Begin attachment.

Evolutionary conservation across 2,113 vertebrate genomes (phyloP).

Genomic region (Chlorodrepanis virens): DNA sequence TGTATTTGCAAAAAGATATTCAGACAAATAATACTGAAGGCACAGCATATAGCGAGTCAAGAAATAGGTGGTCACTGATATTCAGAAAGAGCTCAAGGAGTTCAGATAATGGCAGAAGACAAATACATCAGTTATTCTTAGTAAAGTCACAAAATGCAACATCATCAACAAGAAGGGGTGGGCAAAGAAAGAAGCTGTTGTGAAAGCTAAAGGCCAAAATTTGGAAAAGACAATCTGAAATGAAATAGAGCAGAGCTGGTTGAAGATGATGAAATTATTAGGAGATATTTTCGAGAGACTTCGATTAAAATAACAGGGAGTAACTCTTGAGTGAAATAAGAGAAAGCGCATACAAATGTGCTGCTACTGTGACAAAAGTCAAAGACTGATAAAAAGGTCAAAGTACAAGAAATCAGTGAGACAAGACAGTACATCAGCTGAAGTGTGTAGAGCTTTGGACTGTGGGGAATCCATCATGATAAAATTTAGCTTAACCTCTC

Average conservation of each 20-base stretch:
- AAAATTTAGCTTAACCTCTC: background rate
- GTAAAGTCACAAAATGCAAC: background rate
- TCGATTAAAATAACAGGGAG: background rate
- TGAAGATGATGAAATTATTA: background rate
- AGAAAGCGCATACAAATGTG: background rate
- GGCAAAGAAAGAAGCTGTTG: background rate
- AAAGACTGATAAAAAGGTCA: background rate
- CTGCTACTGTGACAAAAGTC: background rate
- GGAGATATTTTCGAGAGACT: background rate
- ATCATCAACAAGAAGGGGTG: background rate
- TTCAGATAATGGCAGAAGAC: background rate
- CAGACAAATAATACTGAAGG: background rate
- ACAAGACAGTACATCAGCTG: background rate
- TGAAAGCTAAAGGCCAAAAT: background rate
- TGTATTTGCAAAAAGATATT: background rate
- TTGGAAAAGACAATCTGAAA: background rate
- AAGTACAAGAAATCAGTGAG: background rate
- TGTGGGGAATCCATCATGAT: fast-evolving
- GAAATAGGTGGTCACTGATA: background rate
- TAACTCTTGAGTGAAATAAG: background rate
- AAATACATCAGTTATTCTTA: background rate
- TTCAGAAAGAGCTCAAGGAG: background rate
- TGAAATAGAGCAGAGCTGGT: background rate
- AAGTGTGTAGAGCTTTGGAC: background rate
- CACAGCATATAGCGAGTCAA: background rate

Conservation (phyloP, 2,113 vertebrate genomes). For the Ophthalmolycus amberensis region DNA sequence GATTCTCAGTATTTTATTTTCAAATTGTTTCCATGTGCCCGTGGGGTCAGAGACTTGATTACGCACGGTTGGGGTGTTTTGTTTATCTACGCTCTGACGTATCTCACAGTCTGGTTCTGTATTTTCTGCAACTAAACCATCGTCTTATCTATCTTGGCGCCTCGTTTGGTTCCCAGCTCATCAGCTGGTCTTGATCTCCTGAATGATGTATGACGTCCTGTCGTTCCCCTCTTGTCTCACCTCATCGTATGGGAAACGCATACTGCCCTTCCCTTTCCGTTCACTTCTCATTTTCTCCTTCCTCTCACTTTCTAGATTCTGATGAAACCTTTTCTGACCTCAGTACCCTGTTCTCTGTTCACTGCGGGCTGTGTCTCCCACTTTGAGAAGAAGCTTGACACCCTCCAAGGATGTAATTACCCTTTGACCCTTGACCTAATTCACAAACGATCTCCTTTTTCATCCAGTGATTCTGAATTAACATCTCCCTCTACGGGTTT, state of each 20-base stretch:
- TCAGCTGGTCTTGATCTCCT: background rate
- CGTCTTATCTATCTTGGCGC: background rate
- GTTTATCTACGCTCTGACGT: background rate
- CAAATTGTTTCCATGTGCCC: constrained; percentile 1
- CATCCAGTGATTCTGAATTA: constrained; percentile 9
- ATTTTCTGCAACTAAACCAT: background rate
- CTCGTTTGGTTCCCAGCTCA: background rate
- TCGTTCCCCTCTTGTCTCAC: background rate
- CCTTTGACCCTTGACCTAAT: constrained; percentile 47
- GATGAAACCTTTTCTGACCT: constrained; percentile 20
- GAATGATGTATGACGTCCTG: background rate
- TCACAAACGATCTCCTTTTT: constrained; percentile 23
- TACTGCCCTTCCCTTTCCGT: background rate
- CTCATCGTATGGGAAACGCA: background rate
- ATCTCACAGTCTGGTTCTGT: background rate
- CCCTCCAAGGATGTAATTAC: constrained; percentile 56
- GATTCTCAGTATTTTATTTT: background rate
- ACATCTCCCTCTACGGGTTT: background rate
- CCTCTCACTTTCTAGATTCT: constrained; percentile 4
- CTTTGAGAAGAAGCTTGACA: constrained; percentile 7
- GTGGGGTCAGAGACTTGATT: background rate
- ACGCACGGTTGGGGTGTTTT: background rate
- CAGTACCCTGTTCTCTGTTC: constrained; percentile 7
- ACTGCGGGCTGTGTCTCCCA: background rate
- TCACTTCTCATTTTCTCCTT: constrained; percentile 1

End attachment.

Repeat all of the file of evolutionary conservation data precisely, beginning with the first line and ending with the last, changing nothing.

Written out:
Evolutionary conservation across 2,113 vertebrate genomes (phyloP).

Genomic region (Chlorodrepanis virens): DNA sequence TGTATTTGCAAAAAGATATTCAGACAAATAATACTGAAGGCACAGCATATAGCGAGTCAAGAAATAGGTGGTCACTGATATTCAGAAAGAGCTCAAGGAGTTCAGATAATGGCAGAAGACAAATACATCAGTTATTCTTAGTAAAGTCACAAAATGCAACATCATCAACAAGAAGGGGTGGGCAAAGAAAGAAGCTGTTGTGAAAGCTAAAGGCCAAAATTTGGAAAAGACAATCTGAAATGAAATAGAGCAGAGCTGGTTGAAGATGATGAAATTATTAGGAGATATTTTCGAGAGACTTCGATTAAAATAACAGGGAGTAACTCTTGAGTGAAATAAGAGAAAGCGCATACAAATGTGCTGCTACTGTGACAAAAGTCAAAGACTGATAAAAAGGTCAAAGTACAAGAAATCAGTGAGACAAGACAGTACATCAGCTGAAGTGTGTAGAGCTTTGGACTGTGGGGAATCCATCATGATAAAATTTAGCTTAACCTCTC

Average conservation of each 20-base stretch:
- AAAATTTAGCTTAACCTCTC: background rate
- GTAAAGTCACAAAATGCAAC: background rate
- TCGATTAAAATAACAGGGAG: background rate
- TGAAGATGATGAAATTATTA: background rate
- AGAAAGCGCATACAAATGTG: background rate
- GGCAAAGAAAGAAGCTGTTG: background rate
- AAAGACTGATAAAAAGGTCA: background rate
- CTGCTACTGTGACAAAAGTC: background rate
- GGAGATATTTTCGAGAGACT: background rate
- ATCATCAACAAGAAGGGGTG: background rate
- TTCAGATAATGGCAGAAGAC: background rate
- CAGACAAATAATACTGAAGG: background rate
- ACAAGACAGTACATCAGCTG: background rate
- TGAAAGCTAAAGGCCAAAAT: background rate
- TGTATTTGCAAAAAGATATT: background rate
- TTGGAAAAGACAATCTGAAA: background rate
- AAGTACAAGAAATCAGTGAG: background rate
- TGTGGGGAATCCATCATGAT: fast-evolving
- GAAATAGGTGGTCACTGATA: background rate
- TAACTCTTGAGTGAAATAAG: background rate
- AAATACATCAGTTATTCTTA: background rate
- TTCAGAAAGAGCTCAAGGAG: background rate
- TGAAATAGAGCAGAGCTGGT: background rate
- AAGTGTGTAGAGCTTTGGAC: background rate
- CACAGCATATAGCGAGTCAA: background rate

Conservation (phyloP, 2,113 vertebrate genomes). For the Ophthalmolycus amberensis region DNA sequence GATTCTCAGTATTTTATTTTCAAATTGTTTCCATGTGCCCGTGGGGTCAGAGACTTGATTACGCACGGTTGGGGTGTTTTGTTTATCTACGCTCTGACGTATCTCACAGTCTGGTTCTGTATTTTCTGCAACTAAACCATCGTCTTATCTATCTTGGCGCCTCGTTTGGTTCCCAGCTCATCAGCTGGTCTTGATCTCCTGAATGATGTATGACGTCCTGTCGTTCCCCTCTTGTCTCACCTCATCGTATGGGAAACGCATACTGCCCTTCCCTTTCCGTTCACTTCTCATTTTCTCCTTCCTCTCACTTTCTAGATTCTGATGAAACCTTTTCTGACCTCAGTACCCTGTTCTCTGTTCACTGCGGGCTGTGTCTCCCACTTTGAGAAGAAGCTTGACACCCTCCAAGGATGTAATTACCCTTTGACCCTTGACCTAATTCACAAACGATCTCCTTTTTCATCCAGTGATTCTGAATTAACATCTCCCTCTACGGGTTT, state of each 20-base stretch:
- TCAGCTGGTCTTGATCTCCT: background rate
- CGTCTTATCTATCTTGGCGC: background rate
- GTTTATCTACGCTCTGACGT: background rate
- CAAATTGTTTCCATGTGCCC: constrained; percentile 1
- CATCCAGTGATTCTGAATTA: constrained; percentile 9
- ATTTTCTGCAACTAAACCAT: background rate
- CTCGTTTGGTTCCCAGCTCA: background rate
- TCGTTCCCCTCTTGTCTCAC: background rate
- CCTTTGACCCTTGACCTAAT: constrained; percentile 47
- GATGAAACCTTTTCTGACCT: constrained; percentile 20
- GAATGATGTATGACGTCCTG: background rate
- TCACAAACGATCTCCTTTTT: constrained; percentile 23
- TACTGCCCTTCCCTTTCCGT: background rate
- CTCATCGTATGGGAAACGCA: background rate
- ATCTCACAGTCTGGTTCTGT: background rate
- CCCTCCAAGGATGTAATTAC: constrained; percentile 56
- GATTCTCAGTATTTTATTTT: background rate
- ACATCTCCCTCTACGGGTTT: background rate
- CCTCTCACTTTCTAGATTCT: constrained; percentile 4
- CTTTGAGAAGAAGCTTGACA: constrained; percentile 7
- GTGGGGTCAGAGACTTGATT: background rate
- ACGCACGGTTGGGGTGTTTT: background rate
- CAGTACCCTGTTCTCTGTTC: constrained; percentile 7
- ACTGCGGGCTGTGTCTCCCA: background rate
- TCACTTCTCATTTTCTCCTT: constrained; percentile 1